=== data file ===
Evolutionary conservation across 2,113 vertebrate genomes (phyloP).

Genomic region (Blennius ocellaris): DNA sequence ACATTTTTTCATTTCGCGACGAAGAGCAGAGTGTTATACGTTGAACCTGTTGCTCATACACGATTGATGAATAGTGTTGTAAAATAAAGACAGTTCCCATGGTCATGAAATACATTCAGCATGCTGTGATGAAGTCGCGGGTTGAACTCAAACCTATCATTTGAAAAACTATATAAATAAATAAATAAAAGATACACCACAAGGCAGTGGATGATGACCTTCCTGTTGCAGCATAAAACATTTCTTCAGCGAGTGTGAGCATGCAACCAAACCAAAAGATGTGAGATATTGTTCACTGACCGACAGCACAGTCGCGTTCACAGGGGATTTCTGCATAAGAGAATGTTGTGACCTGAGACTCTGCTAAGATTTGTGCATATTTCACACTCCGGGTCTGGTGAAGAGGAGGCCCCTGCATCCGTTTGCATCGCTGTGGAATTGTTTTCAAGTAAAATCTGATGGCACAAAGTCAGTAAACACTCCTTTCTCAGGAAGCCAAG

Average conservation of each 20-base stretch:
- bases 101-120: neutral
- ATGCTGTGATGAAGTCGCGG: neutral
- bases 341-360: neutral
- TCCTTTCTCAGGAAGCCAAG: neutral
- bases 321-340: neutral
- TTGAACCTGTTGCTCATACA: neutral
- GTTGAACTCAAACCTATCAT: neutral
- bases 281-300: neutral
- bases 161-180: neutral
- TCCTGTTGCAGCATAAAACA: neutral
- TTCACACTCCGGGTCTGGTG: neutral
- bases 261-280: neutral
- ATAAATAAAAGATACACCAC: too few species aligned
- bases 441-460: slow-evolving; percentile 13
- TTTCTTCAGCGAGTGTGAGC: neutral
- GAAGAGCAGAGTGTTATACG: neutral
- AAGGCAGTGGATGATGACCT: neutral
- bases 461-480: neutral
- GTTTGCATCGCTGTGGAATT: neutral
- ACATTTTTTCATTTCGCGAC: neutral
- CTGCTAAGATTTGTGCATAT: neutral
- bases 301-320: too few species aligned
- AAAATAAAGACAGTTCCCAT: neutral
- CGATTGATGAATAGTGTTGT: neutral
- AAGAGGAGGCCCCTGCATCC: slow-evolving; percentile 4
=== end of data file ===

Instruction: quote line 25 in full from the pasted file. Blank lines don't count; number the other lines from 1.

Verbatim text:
- bases 301-320: too few species aligned